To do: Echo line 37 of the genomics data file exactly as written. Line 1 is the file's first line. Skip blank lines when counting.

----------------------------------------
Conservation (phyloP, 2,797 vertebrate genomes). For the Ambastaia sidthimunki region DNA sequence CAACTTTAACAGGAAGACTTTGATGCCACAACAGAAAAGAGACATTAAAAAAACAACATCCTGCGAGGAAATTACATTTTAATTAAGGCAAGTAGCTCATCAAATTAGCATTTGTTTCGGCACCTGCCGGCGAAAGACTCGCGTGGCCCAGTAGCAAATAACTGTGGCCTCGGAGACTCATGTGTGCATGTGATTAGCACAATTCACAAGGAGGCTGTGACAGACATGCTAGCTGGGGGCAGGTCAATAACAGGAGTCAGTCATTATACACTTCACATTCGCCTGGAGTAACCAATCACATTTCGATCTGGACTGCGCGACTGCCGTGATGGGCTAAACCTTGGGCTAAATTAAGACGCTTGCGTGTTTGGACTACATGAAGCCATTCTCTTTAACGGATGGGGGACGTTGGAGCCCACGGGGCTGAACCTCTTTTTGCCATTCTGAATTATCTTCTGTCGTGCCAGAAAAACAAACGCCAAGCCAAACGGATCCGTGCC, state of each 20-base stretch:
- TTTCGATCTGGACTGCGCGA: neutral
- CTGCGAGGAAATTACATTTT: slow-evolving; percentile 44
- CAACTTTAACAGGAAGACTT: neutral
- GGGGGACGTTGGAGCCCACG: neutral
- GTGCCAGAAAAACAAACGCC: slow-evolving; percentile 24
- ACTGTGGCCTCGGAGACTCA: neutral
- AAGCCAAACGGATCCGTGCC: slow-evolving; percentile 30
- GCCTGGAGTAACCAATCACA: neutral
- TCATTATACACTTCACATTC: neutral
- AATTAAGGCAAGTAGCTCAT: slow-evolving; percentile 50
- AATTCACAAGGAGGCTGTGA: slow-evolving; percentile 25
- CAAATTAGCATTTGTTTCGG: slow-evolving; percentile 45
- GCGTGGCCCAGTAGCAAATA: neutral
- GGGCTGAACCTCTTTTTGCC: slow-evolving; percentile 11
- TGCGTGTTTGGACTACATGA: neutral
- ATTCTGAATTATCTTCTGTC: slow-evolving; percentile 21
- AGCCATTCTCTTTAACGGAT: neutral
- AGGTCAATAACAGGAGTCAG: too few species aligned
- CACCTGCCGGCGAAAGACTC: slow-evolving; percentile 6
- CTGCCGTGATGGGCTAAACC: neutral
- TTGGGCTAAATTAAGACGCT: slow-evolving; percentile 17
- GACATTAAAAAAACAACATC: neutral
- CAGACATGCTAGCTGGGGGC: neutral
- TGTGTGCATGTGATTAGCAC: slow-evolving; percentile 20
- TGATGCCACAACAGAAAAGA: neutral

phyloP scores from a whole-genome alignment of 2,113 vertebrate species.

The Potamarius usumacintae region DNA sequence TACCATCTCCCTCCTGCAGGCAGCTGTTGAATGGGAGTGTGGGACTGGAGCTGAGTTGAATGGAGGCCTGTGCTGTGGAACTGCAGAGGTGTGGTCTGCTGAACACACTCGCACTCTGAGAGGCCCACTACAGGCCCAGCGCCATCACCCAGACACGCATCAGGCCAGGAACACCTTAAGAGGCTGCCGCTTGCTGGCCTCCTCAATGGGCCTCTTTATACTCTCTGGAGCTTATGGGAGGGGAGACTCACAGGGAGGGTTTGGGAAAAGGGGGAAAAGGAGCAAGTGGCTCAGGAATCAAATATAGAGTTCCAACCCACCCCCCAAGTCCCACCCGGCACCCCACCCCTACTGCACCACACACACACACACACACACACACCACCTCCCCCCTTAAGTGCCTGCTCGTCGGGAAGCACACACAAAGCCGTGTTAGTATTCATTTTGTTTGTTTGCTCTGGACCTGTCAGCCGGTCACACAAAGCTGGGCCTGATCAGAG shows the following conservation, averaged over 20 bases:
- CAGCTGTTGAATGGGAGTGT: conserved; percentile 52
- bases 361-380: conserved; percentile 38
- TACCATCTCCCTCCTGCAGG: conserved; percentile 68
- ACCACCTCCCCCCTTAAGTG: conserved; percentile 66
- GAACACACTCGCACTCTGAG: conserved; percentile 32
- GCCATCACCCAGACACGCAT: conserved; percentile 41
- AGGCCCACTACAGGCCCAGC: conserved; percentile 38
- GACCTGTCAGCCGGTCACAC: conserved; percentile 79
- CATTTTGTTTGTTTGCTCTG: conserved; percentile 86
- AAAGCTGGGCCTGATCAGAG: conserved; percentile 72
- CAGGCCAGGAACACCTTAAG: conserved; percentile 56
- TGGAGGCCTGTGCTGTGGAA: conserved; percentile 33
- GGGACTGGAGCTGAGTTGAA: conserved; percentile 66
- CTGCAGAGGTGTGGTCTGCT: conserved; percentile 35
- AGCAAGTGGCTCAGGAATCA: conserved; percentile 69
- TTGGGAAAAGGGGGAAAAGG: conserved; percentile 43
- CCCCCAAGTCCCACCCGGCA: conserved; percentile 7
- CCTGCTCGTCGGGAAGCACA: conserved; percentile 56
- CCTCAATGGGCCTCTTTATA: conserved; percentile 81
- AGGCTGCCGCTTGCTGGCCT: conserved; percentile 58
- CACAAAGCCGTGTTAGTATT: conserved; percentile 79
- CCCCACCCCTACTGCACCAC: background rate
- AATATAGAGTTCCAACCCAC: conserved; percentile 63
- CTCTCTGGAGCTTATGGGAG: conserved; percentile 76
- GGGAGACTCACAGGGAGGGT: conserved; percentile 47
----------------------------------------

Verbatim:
- CATTTTGTTTGTTTGCTCTG: conserved; percentile 86